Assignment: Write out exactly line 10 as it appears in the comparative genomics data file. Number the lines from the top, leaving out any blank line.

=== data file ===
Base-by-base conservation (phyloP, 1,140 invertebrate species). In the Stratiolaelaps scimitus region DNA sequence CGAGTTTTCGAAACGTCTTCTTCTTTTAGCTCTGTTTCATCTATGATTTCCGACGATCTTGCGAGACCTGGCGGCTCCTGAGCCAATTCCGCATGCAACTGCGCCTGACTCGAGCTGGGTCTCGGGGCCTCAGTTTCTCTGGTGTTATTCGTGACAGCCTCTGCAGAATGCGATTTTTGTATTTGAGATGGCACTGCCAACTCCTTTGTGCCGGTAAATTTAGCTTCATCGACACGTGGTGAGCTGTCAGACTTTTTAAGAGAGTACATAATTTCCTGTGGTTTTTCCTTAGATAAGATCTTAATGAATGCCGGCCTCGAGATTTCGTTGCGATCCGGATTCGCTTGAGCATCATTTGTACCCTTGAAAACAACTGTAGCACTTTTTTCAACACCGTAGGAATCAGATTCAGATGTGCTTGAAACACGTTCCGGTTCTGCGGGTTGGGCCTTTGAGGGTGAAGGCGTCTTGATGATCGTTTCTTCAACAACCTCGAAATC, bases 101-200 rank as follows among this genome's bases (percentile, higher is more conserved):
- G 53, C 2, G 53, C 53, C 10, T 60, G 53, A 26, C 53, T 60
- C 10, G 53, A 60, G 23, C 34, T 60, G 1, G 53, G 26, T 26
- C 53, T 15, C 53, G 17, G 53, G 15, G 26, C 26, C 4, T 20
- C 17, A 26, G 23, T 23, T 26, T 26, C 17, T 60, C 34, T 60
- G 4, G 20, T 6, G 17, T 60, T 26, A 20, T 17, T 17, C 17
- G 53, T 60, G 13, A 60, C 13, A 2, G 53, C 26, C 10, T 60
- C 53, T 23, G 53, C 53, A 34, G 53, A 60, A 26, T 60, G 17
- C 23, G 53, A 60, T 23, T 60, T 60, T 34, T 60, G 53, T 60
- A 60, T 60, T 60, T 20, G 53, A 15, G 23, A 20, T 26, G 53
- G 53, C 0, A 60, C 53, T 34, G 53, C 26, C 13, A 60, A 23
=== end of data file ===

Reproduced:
- A 60, T 60, T 60, T 20, G 53, A 15, G 23, A 20, T 26, G 53